When playing big-bet poker, especially no-limit hold’em in a tournament setting, appropriate bet sizing is a critical variable that solid players use to their advantage, while weaker players use it to beat a faster path to the buffet line. Understanding how to size your bets appropriately is one of the keys to solid big-bet play. And understanding how to interpret your opponents’ bet sizes is similarly critical to big-bet success.
No-limit hold’em is the most televised form of poker right now, and it’s interesting to see the kinds of bet-sizing errors players make in these games. Of course, it’s not always easy to recreate a given player’s reasoning. When I see a limit-sized raise (the same size as the previous bet) in Celebrity Poker Showdown, I’m inclined to view it as the kind of egregious error you’d expect from someone whose talents lie in other areas. When I see a similar bet in the late stages of a World Series of Poker event, I’m more often inclined to view it as a sophisticated and carefully considered strategic decision. It’s perhaps unfair of me. But it’s impossible to divorce interpreting bet sizes from other ways in which you read your opponents.
Although it’s important to consider bet sizes in terms of odds, especially in the context of ring games, it’s also critical to consider how your opponents will respond to different bet sizes; that is, how they will likely read your bets. This implies that good bet sizing is both context dependent and highly subjective. If your opponents are liable to read a minimal bet as a sign of weakness or as a post oak bluff (a minimal bet intended to create the appearance that you want a call), it might be a clever way to goad them into raising. If your opponents are liable to read the same minimal bet as a clumsy attempt to encourage their call or raise with a dangerous board, it might be a brilliant way to push them out. Even the outcome tells us relatively little. A huge overbet with a strong hand could be the preferable bet, even though your opponent may, after extended mental coin-flipping, decide to pass.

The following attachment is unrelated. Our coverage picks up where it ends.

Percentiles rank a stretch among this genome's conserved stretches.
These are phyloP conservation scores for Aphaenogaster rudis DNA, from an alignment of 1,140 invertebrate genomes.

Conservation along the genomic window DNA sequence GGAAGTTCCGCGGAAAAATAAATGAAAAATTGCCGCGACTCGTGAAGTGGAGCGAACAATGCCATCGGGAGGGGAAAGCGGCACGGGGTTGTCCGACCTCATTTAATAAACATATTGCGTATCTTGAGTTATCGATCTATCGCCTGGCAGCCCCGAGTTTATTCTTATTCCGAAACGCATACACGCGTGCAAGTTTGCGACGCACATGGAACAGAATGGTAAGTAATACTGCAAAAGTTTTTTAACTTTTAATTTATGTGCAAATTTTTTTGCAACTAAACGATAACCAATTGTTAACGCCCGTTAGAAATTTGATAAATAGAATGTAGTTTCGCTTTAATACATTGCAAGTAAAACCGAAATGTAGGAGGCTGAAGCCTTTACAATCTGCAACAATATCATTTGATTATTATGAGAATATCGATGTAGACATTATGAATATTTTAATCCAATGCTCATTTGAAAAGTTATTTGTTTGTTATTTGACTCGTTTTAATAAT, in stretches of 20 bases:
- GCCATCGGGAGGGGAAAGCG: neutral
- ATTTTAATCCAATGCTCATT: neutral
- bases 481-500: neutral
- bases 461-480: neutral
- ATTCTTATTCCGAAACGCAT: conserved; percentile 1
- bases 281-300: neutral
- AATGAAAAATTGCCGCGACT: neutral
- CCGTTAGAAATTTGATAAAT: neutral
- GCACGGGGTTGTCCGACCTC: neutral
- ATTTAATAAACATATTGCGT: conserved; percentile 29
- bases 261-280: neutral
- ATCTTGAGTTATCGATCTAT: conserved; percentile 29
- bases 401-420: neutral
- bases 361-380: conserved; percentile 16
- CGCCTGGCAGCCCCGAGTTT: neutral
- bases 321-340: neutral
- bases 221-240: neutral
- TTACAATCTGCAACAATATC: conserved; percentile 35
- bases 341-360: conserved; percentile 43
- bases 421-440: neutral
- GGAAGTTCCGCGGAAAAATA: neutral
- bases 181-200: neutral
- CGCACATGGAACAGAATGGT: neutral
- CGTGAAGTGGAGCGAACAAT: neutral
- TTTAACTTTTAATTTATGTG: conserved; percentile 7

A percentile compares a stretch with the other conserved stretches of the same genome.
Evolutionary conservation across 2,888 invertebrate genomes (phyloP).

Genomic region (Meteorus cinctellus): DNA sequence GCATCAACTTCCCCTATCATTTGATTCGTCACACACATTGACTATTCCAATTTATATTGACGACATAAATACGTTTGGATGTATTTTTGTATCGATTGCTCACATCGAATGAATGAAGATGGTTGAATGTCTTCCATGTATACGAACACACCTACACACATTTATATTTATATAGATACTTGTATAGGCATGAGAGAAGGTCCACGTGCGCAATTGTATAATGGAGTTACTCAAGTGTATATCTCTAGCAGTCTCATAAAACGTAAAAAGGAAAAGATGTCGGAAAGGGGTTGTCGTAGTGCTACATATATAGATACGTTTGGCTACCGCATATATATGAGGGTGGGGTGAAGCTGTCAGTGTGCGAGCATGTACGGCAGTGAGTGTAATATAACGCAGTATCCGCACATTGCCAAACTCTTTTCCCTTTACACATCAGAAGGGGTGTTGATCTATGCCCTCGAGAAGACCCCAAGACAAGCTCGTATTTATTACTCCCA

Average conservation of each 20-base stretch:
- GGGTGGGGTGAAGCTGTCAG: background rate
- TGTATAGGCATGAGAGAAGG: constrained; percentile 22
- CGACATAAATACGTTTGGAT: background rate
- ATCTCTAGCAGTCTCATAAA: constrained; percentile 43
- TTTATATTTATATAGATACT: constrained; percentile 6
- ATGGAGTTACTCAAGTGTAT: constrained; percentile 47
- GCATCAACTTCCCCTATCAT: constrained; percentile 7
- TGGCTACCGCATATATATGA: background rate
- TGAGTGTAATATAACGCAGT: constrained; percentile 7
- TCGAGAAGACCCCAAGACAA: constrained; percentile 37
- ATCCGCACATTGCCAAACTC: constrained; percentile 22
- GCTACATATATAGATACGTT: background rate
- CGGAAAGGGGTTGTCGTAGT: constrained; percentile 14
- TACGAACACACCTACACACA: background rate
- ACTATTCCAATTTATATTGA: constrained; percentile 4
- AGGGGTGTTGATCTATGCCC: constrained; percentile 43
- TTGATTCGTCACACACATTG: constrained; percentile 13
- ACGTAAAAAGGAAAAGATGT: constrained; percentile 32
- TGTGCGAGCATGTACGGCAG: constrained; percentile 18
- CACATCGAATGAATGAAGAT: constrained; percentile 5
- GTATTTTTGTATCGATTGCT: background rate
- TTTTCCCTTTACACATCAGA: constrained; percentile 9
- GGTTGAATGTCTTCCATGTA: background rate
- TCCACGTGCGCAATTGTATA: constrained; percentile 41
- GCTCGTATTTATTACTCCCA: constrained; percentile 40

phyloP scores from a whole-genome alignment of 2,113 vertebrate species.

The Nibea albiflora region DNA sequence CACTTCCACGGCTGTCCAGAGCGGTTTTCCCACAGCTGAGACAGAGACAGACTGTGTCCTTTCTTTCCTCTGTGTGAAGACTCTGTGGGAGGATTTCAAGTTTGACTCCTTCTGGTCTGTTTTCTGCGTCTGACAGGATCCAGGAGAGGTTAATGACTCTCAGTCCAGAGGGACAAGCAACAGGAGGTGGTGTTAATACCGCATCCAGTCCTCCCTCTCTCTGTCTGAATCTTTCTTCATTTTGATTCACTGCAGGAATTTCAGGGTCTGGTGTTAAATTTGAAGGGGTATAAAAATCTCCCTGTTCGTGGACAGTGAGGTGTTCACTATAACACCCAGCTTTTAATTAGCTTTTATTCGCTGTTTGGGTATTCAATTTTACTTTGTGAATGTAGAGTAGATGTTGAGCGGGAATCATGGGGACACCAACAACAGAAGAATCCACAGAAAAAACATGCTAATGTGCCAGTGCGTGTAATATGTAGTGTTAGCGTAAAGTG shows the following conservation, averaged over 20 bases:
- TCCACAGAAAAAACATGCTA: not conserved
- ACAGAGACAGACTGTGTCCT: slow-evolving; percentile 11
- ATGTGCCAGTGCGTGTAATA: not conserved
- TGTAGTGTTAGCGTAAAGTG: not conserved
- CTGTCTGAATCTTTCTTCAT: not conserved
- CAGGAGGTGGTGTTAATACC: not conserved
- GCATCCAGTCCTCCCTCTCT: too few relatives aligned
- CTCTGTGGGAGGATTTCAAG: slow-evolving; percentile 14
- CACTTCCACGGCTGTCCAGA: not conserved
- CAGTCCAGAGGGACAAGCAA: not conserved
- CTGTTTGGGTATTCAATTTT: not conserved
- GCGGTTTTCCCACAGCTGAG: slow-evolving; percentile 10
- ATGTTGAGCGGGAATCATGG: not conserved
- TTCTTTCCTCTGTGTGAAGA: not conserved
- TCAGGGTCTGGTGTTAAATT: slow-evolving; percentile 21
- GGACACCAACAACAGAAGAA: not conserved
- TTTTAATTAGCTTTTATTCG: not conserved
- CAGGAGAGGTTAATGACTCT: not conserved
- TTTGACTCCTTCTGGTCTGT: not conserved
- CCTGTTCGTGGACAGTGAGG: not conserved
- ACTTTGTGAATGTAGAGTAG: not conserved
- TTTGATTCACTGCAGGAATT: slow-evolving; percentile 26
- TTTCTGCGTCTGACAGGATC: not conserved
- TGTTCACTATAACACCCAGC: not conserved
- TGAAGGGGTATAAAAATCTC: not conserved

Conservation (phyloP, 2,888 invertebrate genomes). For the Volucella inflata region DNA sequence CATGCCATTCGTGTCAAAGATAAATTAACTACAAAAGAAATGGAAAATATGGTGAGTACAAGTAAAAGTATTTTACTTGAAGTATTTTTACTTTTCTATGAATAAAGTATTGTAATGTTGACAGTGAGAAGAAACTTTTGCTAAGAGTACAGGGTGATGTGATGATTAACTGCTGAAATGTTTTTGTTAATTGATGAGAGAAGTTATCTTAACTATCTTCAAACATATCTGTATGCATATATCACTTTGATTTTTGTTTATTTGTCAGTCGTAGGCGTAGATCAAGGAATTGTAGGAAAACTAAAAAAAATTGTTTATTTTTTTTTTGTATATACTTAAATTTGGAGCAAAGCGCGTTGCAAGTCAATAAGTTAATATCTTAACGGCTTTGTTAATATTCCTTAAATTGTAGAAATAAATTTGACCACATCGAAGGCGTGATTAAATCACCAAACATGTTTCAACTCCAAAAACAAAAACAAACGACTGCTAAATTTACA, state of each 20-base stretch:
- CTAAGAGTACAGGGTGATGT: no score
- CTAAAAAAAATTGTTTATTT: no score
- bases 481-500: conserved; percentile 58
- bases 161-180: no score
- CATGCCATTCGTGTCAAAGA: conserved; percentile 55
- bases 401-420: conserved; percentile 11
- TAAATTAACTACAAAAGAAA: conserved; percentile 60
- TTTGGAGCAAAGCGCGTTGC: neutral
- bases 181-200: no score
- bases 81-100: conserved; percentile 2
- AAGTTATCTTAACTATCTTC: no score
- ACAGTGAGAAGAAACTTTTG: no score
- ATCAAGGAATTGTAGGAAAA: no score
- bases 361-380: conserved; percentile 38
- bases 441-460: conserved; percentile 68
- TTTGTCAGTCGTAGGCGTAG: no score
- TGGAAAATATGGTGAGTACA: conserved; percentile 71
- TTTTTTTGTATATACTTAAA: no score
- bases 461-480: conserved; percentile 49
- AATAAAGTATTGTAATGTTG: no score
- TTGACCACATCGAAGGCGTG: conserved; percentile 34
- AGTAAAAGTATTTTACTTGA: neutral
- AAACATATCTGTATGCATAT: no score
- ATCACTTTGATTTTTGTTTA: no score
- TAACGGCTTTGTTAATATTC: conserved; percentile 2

The subjective component to bet sizing makes it difficult to second-guess inappropriate bet sizes convincingly. It’s often possible to justify even the strangest bets in terms of reasonable-sounding beliefs about how you thought your opponents would react. It can be difficult to appreciate the factors that go into these decisions, especially if you’re not at the table. So, we tend to take a strong player’s word for it, while we’re more likely to view a weaker player’s explanation as a rationalization.
At the same time, many bets are plainly wrong, a fact that’s easier to appreciate when you can see players’ cards. Most no-limit players know that in a broad array of common situations, making a final call (a call that will close the action) is a much weaker play than making a final bet or raise. Betting or raising all in gives you two ways to win — with or without a showdown — while a final call can win only if you show down the best hand. But in order to make an effective all-in bet, your previous actions during the hand need to be tailored to set it up correctly. Most trivially, if your preflop action doesn’t leave you with enough chips to pressure your opponents on the flop, you’ve given up this strategic weapon. As David Sklansky has pointed out (Card Player, March 29, 2003), it’s possible to make this kind of mistake even in limit poker online. How many players have we seen on TV bust out because they committed too many of their chips before their opponent saw a flop that helped neither player? When your goal is simply to maximize your expectation on a given hand (as it might be in the early stages of a tournament), disproportionate-sized bets can be an important weapon in building your stack against certain players. This is especially true in the context of fields crowded with inexperienced players, who might be less likely to take proper account of your bet size. If you have a very strong hand and would like to get full value, it’s tempting to make the largest bet you think your opponent will call. But in some situations, it may be worth living with a strong chance your opponent will fold. Suppose the pot size is $1,000 and your opponent will definitely call $500. If your opponent is 80 percent likely to call $1,000, your expectation from that bet is $800, a substantial improvement, even though you risk losing the call. If your opponent is only 20 percent likely to call a big overbet of $2,000, the expectation for that move would be $400, suggesting that an overbet is not the way to go. But if your opponent views all big overbets the same way, a larger overbet could be worth it. Perhaps your opponent’s bluff detectors will go off to any overbet. Perhaps there’s a 20 percent chance he’ll decide you’re bluffing regardless of how much you bet. If he’ll call a $5,000 overbet at that same 20 percent rate, it’s certainly worth pushing in more chips, even though you’ll come up empty four times out of five.